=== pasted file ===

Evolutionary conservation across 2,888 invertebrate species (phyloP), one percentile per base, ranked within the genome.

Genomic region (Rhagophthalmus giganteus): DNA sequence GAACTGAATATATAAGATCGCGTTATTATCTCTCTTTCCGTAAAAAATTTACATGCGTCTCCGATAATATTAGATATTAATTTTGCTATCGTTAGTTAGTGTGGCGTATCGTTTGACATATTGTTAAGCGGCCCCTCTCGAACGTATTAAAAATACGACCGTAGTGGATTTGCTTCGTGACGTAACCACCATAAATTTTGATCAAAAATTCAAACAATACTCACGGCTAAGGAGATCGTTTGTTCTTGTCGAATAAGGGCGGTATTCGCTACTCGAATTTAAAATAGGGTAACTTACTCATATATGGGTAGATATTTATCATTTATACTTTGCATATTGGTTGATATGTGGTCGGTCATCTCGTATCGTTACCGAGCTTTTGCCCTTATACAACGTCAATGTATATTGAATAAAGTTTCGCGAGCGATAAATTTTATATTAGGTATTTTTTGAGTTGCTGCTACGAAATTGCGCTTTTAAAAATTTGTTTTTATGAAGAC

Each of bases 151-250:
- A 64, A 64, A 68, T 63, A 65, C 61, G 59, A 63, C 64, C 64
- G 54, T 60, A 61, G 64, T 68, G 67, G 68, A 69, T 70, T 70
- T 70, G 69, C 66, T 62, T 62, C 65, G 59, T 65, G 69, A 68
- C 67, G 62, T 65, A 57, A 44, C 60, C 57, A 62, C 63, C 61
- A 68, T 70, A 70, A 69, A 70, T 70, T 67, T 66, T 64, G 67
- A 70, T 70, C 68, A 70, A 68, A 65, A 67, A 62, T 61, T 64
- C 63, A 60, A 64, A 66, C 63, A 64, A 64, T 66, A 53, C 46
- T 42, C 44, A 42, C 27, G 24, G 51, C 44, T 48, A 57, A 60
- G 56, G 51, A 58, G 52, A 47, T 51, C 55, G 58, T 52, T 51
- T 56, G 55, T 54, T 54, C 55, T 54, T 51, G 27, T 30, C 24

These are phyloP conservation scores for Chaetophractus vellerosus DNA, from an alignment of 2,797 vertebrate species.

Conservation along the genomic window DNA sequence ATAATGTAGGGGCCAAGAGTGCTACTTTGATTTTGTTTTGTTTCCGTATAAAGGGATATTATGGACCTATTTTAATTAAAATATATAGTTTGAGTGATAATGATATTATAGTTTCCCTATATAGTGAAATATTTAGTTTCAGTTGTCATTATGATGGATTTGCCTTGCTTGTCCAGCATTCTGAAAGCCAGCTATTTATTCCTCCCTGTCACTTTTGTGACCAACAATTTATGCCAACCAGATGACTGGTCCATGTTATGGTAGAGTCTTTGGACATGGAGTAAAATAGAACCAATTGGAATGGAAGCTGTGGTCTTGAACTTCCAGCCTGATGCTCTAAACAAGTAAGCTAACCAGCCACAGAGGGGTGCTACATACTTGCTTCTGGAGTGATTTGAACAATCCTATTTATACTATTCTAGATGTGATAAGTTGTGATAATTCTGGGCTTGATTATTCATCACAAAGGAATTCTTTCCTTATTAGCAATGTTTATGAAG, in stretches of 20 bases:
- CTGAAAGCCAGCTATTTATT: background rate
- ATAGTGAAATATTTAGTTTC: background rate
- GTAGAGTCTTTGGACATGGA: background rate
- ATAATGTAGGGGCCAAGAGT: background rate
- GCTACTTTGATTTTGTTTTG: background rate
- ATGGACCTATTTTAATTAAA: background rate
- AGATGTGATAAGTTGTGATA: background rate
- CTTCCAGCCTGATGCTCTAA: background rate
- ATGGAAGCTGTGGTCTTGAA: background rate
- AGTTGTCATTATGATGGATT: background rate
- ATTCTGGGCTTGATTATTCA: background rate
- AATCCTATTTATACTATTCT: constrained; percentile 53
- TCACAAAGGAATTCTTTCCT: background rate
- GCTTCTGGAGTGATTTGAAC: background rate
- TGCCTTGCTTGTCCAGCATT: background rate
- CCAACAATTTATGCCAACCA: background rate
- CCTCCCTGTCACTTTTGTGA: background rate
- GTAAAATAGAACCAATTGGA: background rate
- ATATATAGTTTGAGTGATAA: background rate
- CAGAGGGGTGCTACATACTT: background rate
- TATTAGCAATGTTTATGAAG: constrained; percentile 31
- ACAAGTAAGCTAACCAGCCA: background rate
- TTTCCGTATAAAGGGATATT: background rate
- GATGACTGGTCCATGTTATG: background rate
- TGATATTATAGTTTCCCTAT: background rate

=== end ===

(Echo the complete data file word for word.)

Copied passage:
Evolutionary conservation across 2,888 invertebrate species (phyloP), one percentile per base, ranked within the genome.

Genomic region (Rhagophthalmus giganteus): DNA sequence GAACTGAATATATAAGATCGCGTTATTATCTCTCTTTCCGTAAAAAATTTACATGCGTCTCCGATAATATTAGATATTAATTTTGCTATCGTTAGTTAGTGTGGCGTATCGTTTGACATATTGTTAAGCGGCCCCTCTCGAACGTATTAAAAATACGACCGTAGTGGATTTGCTTCGTGACGTAACCACCATAAATTTTGATCAAAAATTCAAACAATACTCACGGCTAAGGAGATCGTTTGTTCTTGTCGAATAAGGGCGGTATTCGCTACTCGAATTTAAAATAGGGTAACTTACTCATATATGGGTAGATATTTATCATTTATACTTTGCATATTGGTTGATATGTGGTCGGTCATCTCGTATCGTTACCGAGCTTTTGCCCTTATACAACGTCAATGTATATTGAATAAAGTTTCGCGAGCGATAAATTTTATATTAGGTATTTTTTGAGTTGCTGCTACGAAATTGCGCTTTTAAAAATTTGTTTTTATGAAGAC

Each of bases 151-250:
- A 64, A 64, A 68, T 63, A 65, C 61, G 59, A 63, C 64, C 64
- G 54, T 60, A 61, G 64, T 68, G 67, G 68, A 69, T 70, T 70
- T 70, G 69, C 66, T 62, T 62, C 65, G 59, T 65, G 69, A 68
- C 67, G 62, T 65, A 57, A 44, C 60, C 57, A 62, C 63, C 61
- A 68, T 70, A 70, A 69, A 70, T 70, T 67, T 66, T 64, G 67
- A 70, T 70, C 68, A 70, A 68, A 65, A 67, A 62, T 61, T 64
- C 63, A 60, A 64, A 66, C 63, A 64, A 64, T 66, A 53, C 46
- T 42, C 44, A 42, C 27, G 24, G 51, C 44, T 48, A 57, A 60
- G 56, G 51, A 58, G 52, A 47, T 51, C 55, G 58, T 52, T 51
- T 56, G 55, T 54, T 54, C 55, T 54, T 51, G 27, T 30, C 24

These are phyloP conservation scores for Chaetophractus vellerosus DNA, from an alignment of 2,797 vertebrate species.

Conservation along the genomic window DNA sequence ATAATGTAGGGGCCAAGAGTGCTACTTTGATTTTGTTTTGTTTCCGTATAAAGGGATATTATGGACCTATTTTAATTAAAATATATAGTTTGAGTGATAATGATATTATAGTTTCCCTATATAGTGAAATATTTAGTTTCAGTTGTCATTATGATGGATTTGCCTTGCTTGTCCAGCATTCTGAAAGCCAGCTATTTATTCCTCCCTGTCACTTTTGTGACCAACAATTTATGCCAACCAGATGACTGGTCCATGTTATGGTAGAGTCTTTGGACATGGAGTAAAATAGAACCAATTGGAATGGAAGCTGTGGTCTTGAACTTCCAGCCTGATGCTCTAAACAAGTAAGCTAACCAGCCACAGAGGGGTGCTACATACTTGCTTCTGGAGTGATTTGAACAATCCTATTTATACTATTCTAGATGTGATAAGTTGTGATAATTCTGGGCTTGATTATTCATCACAAAGGAATTCTTTCCTTATTAGCAATGTTTATGAAG, in stretches of 20 bases:
- CTGAAAGCCAGCTATTTATT: background rate
- ATAGTGAAATATTTAGTTTC: background rate
- GTAGAGTCTTTGGACATGGA: background rate
- ATAATGTAGGGGCCAAGAGT: background rate
- GCTACTTTGATTTTGTTTTG: background rate
- ATGGACCTATTTTAATTAAA: background rate
- AGATGTGATAAGTTGTGATA: background rate
- CTTCCAGCCTGATGCTCTAA: background rate
- ATGGAAGCTGTGGTCTTGAA: background rate
- AGTTGTCATTATGATGGATT: background rate
- ATTCTGGGCTTGATTATTCA: background rate
- AATCCTATTTATACTATTCT: constrained; percentile 53
- TCACAAAGGAATTCTTTCCT: background rate
- GCTTCTGGAGTGATTTGAAC: background rate
- TGCCTTGCTTGTCCAGCATT: background rate
- CCAACAATTTATGCCAACCA: background rate
- CCTCCCTGTCACTTTTGTGA: background rate
- GTAAAATAGAACCAATTGGA: background rate
- ATATATAGTTTGAGTGATAA: background rate
- CAGAGGGGTGCTACATACTT: background rate
- TATTAGCAATGTTTATGAAG: constrained; percentile 31
- ACAAGTAAGCTAACCAGCCA: background rate
- TTTCCGTATAAAGGGATATT: background rate
- GATGACTGGTCCATGTTATG: background rate
- TGATATTATAGTTTCCCTAT: background rate